Rehearsal Planning.

Discussion in 'The Rehearsal Room' started by Mike Saville, Sep 17, 2008.

  1. Mike Saville

    Mike Saville Member

    A question for the conductors/MD's out there.

    Do you plan your rehearsals?

    I suspect the answer in most cases is yes. You will have in mind some of the things you want to do in the next rehearsal and a vague plan for the next concert or contest.

    It is my belief however (and please prove me wrong!) that most conductors do not give enough thought to the planning of their rehearsals. Choosing instead to use the same format for all of their rehearsals. How many bands have a rehearsal which starts with a hymn, goes on to a march before launching into a contest piece and finishing with something lighter??

    The worst failing is the lack of information to players about rehearsals. What pieces will be rehearsed, which sections and what will be expected. Without this direction from the MD is it any wonder players are not prepared for rehearsal?

    So some questions:

    1. Do you have a written plan for each rehearsal?
    2. Do you have written goals for your band?
    3. Is your rehearsal plan specific? Which bars, which techniques, which outcomes?
    4. Do you share you plan with your players so that they can come to rehearsal prepared?
    5. Do you share your rehearsal plan with players weeks in advance to give them time to practice?
    6. Do you explain why the band needs to rehearse a specific technique?

    The better/professional ensembles out there have players who are able to do some of this planning themselves. More inexperienced/amateur groups need more assistance from conductors to help them improve.

    This is not just an issue I have seen with brass bands it seems to occur with all ensembles. I'd be interested to hear others view on this topic. What do you do with your band? How do you plan better to get the most out of rehearsals?
  2. Tubby

    Tubby Member

    Well the Bandmaster of the our Salvation Army band always has a note book with him for each rehersal. Within it is everything he needs for that rehersal for example it has those members of the band who haven't been able to attend, the pieces he plans to practise, also sections of a piece that was rehersed the week before that need work whether it be all the band or just a section or 2. At the end of each rehersal he tells us what we will be looking at the following week.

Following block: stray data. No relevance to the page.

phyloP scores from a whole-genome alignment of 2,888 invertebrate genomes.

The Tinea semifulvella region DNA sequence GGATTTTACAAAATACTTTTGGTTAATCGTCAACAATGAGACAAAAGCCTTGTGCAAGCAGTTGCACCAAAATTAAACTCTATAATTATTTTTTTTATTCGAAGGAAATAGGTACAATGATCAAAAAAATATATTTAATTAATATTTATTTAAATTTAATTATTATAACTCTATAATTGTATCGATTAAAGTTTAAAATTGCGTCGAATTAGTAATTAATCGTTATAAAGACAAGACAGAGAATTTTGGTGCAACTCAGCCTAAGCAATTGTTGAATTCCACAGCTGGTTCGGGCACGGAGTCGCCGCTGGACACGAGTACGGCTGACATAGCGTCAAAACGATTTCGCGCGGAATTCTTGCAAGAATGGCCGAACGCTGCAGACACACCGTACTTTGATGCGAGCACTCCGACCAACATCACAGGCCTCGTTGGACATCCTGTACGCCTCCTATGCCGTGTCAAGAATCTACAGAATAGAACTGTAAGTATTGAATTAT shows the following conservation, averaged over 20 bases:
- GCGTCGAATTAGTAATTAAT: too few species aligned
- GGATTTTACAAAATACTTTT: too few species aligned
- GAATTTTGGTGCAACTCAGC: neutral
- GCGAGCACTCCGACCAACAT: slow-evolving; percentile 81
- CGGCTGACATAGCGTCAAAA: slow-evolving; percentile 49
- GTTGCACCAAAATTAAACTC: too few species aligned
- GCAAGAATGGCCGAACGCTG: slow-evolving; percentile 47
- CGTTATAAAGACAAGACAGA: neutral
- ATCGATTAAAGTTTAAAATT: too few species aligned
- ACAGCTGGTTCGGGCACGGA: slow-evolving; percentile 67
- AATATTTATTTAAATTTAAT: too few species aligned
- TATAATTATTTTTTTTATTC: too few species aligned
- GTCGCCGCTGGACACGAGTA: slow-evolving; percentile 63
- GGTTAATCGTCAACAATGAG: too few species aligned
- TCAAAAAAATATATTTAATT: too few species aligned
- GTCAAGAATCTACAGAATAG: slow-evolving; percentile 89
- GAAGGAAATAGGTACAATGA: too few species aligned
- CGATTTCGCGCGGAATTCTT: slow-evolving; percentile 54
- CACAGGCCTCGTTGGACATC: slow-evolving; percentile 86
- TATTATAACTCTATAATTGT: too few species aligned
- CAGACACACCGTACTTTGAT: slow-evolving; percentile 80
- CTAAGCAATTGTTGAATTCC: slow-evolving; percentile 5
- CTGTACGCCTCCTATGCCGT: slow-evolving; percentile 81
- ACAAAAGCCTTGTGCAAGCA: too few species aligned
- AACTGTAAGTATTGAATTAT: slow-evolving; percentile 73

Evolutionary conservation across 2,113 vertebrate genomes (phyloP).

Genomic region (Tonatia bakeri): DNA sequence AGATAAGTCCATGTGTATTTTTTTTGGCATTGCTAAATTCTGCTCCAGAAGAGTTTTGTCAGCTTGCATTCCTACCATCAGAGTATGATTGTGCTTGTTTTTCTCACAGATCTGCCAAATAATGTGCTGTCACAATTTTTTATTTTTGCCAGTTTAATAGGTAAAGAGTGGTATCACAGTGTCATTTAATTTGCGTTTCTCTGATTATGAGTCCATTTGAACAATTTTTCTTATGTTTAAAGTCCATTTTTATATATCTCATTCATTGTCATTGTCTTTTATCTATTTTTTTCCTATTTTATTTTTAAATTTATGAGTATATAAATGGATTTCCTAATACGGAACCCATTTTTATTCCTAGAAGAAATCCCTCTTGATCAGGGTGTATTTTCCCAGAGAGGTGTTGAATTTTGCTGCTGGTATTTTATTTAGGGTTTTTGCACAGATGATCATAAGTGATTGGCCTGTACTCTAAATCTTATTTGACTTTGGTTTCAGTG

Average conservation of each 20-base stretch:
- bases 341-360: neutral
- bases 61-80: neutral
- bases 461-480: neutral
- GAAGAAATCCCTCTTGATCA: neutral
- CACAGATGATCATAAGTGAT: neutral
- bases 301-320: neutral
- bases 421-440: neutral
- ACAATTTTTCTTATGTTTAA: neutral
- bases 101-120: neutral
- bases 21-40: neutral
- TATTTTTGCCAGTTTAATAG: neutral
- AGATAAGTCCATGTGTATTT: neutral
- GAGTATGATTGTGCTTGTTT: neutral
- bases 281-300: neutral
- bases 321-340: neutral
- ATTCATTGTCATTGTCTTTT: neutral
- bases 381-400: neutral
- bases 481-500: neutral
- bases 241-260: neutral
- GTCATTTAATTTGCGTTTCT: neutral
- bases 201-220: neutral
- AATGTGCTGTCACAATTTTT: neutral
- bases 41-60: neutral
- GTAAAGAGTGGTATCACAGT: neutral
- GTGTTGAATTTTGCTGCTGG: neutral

Since he has taken up the batton the band is much tighter and more focused, the attention to detail has improved 100% and I for one am more willing to practise and be the best I can be because of it.
  3. Anno Draconis

    Anno Draconis Well-Known Member

    Yes, to a degree

    I have a plan running up to christmas of what we are going to be rehearsing when, and have given this to the band, so they know for instance that next Tuesday we are working on concert programmes, or on 14 October we'll be doing the Pontins testpiece. However planning to do specific sections with a specific goal in mind is something I do myself but don't neccesarily share with the band - there's such a thing as too much information! Plus, especially in the lower sections the best laid plans can go awry if players are unwell or have unforeseen work commitments. For instance we've a concert on Friday and I had a specific plan for what to rehearse last night knowing that our top man would be missing, but then we lost the 2nd man due to illness and the 4th man due to work, so the plan has to change "on the fly". So generally I'll have a set of goals for the week and will address them depending on which players are at which rehearsal.
  4. ploughboy

    ploughboy Active Member

    Yes it very much depends what we have in the pipeline, I always head to band having a plan in mind, what I'm gonna rehearse and what I'm aiming to achieve, Sometimes I share this with the band "right, this is my plan for the evening" I pretty much always start with some hymn work, but after that I try and vary the order of other work, keep things different for everyone! Sadly almost every rehearsal there's a text message between leaving home and arriving at band so a particular section will be missing a player which can de-rail some of your plans!!
  5. floppymute

    floppymute Member

    Good post Mike.
    To me it's simple : if the MD doesn't prepare rehearsals he/she shouldn't be doing the job - they're not doing the job.
    The only one of your questions I would take issue with is No.3. The danger in planning in too much detail to rehearse specific bars or phrases can lead to a 'self-fulfilling prophecy'. Too many times have I experienced an MD who has obviously thought 'They won't play that bit right' and then wastes time rehearsing it when it is right. I'll hold my hand up and admit that as an MD I've occasionally been guilty myself in retrospect.